There are some things that shouldn’t be shared online
Facebook is an incredibly popular social media platform that helps people stay in touch, share news, and express themselves. Most users are familiar with its privacy settings and feel reassured that the information they post is only seen by trusted friends and family. But many are too comfortable with the platform, freely sharing news and information and forgetting that they are on the Internet, where dangers lurk. Here are five things you should never post on Facebook, even if your account is private.
Facebook is known for its frequent changes and the addition of new features. Even if you think you understand its privacy settings, it’s important to be aware of any updates and changes. Check out Facebook’s terms of service to stay up to date.
The full dates of birth of your family or yourself
Everyone likes to receive messages birthday party on Facebook, feel the love and warmth of friends and family members near and far. But when you include your birthday in your Facebook profile, you are giving criminals key information needed to steal your identity. If you absolutely must have these birthday greetings on your wall, at least leave your year of birth outside your profile.
Your relationship status
It’s tempting to make a bold statement and change your relationship status to “single” the second you end a relationship, but it’s not a good idea. A new single status can alert stalkers and traffickers that you are back in the market. It also lets them know that you might be home alone since your old partner is no longer there. Leaving your relationship status blank on your profile is the easiest way to maintain your privacy.
Keeping your relationship status private also helps with simple privacy issues. Single status can be a beacon for others eager to find you a date, while the announcement of a new relationship will certainly attract unwanted comments from curious observers.
Your current location
Broadcasting your location on Facebook is easy with the app’s recording feature and location services. Many users don’t hesitate to reveal their location because they are eager to actively share what they are going through. But revealing your position is a bad idea. There may be acquaintances that you would rather not see to locate you. If you’re at the airport or on vacation, you’re alerting potential thieves that now might be a good time to rob you. By adding details in your vacation details message, you can also reveal the exact length of your absence. Share those vacation photos when you get home, and consider turning off location services on the Facebook app.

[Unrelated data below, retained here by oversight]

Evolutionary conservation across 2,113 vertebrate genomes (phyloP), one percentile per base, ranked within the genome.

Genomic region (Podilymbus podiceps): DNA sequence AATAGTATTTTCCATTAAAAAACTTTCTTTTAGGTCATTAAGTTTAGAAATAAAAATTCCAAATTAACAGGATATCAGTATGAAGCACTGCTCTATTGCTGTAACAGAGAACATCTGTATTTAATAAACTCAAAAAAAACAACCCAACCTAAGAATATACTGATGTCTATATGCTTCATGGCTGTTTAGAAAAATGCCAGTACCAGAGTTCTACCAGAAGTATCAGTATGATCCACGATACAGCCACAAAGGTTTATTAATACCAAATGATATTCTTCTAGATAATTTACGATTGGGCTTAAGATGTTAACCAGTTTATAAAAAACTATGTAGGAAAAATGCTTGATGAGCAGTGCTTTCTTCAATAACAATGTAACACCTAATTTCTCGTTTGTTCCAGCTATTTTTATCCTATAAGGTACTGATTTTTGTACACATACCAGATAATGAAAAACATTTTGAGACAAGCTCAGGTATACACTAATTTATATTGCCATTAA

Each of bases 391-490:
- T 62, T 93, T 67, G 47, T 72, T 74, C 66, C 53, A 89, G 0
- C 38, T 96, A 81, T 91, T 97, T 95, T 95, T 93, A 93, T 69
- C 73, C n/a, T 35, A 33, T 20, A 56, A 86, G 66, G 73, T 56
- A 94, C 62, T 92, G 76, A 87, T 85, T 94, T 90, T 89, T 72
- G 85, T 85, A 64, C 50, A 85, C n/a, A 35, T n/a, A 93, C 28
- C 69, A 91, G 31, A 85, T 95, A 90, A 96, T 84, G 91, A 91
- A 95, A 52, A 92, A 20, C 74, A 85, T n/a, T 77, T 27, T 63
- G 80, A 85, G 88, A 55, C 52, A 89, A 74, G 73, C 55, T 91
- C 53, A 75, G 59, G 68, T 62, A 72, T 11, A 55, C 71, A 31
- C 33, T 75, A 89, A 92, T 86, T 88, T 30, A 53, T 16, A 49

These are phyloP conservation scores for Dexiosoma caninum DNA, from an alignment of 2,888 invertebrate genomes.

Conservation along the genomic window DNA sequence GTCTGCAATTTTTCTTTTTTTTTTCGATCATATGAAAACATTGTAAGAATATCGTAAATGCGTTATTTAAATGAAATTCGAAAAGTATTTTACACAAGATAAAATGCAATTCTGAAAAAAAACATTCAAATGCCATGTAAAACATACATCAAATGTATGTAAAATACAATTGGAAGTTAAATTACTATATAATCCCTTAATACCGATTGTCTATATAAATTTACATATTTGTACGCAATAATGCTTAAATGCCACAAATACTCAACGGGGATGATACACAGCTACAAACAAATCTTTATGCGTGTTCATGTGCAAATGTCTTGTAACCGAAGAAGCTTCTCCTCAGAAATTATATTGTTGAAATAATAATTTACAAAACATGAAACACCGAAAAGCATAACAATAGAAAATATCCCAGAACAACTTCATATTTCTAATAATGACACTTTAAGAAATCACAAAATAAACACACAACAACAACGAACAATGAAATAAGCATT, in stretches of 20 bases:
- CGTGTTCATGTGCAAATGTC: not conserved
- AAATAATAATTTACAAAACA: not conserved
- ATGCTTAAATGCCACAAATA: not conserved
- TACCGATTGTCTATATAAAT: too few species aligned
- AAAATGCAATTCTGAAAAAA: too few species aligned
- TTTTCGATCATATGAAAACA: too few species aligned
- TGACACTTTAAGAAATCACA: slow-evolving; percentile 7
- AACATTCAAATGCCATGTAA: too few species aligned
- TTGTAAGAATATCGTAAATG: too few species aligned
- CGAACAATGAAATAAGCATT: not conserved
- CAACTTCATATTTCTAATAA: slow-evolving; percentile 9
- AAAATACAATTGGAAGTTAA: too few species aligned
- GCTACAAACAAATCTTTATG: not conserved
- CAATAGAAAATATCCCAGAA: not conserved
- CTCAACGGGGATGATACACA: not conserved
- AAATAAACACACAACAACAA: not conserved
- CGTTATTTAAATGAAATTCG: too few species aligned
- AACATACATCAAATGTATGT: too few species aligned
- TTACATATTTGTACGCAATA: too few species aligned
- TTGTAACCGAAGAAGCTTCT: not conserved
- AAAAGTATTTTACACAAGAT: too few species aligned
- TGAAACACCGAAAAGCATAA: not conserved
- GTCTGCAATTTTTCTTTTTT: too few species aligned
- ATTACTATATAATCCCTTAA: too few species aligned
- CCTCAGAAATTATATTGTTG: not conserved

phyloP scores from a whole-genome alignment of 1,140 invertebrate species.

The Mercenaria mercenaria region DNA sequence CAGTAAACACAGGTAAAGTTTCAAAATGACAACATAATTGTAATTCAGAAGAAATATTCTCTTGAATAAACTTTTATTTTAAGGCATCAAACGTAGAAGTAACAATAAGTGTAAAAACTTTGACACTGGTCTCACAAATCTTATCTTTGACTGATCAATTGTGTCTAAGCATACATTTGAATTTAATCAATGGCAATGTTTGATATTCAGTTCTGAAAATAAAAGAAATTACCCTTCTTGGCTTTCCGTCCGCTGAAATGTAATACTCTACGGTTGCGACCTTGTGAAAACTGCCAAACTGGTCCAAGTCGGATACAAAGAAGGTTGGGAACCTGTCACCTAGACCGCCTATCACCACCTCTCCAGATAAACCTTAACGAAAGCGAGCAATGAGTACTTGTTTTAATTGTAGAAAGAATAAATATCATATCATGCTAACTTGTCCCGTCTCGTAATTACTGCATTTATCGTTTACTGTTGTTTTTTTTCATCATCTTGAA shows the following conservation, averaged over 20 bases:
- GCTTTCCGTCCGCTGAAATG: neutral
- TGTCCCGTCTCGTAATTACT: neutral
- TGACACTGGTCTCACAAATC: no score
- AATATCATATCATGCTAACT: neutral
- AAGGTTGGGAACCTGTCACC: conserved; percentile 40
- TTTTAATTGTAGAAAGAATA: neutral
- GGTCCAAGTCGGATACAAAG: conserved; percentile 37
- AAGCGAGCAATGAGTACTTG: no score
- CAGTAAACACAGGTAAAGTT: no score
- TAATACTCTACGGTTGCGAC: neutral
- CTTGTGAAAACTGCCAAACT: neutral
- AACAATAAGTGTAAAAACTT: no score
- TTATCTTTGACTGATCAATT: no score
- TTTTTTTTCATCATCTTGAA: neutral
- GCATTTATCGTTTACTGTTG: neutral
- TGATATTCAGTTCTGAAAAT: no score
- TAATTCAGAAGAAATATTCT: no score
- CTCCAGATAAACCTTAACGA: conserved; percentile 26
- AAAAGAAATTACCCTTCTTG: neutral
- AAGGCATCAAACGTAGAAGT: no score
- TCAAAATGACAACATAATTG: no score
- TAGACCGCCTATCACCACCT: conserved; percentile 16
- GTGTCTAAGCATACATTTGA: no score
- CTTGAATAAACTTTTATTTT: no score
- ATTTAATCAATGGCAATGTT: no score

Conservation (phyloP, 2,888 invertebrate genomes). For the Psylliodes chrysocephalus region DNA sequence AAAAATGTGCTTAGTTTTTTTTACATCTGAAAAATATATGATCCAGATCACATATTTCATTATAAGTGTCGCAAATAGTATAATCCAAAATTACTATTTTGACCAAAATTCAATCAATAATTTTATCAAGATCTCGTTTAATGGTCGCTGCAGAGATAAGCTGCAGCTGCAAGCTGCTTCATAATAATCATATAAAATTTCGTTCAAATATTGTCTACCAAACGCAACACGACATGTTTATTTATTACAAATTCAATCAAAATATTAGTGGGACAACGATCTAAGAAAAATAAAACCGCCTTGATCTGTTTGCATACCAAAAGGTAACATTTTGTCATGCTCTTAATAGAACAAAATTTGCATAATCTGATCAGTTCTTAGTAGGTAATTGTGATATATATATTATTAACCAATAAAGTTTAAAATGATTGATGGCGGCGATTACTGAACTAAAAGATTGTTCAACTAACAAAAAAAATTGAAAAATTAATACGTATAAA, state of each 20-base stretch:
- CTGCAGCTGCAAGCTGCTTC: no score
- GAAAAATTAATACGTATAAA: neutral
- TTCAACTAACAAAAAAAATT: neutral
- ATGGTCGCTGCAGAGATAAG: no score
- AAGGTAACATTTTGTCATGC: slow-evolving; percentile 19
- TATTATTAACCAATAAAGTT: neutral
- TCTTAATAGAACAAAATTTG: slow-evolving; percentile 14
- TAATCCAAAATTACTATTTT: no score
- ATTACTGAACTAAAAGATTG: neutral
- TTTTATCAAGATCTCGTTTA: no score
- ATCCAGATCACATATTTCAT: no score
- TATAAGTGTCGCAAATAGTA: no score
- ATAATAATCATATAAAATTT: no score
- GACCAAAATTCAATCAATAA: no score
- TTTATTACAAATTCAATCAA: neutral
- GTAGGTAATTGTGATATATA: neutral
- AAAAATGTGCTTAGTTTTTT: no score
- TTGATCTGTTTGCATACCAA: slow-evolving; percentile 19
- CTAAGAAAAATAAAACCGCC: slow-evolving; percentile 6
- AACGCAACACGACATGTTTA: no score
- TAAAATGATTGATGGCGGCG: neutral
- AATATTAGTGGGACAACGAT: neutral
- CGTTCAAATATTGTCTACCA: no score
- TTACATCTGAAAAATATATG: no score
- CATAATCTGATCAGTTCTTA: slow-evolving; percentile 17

You’re alone at home
Just as it is risky to reveal your location when you are away from home, it is even more reckless to say that you are home alone. This is especially true for teens and other young Facebook users.
While it’s easy to feel safe and know that only friends are reading your posts, it’s quite possible that you have an unintended audience. Sharing the fact that you are home alone puts you at risk, so don’t.
Pictures of your children and other people’s children
Proud parents can be overzealous when it comes to posting photos of their children and their children’s friends. We share daily activities and special events, tagging all participants and keeping everyone informed of our activities.
Even with privacy settings that work for you, it’s unwise. Issues such as privacy, bullying, and digital kidnapping, along with the fact that there are dangerous people out there, make sharing our children’s lives a bad idea. If you need to post photos of your children, remove personal information such as their first and last names, and dates of birth, and do not mark them on the photos. Also, make sure that you are not broadcasting locations.
Never post or tag photos of other people’s children without permission. Send parents a link to the photo, and they can tag themselves and post if they want.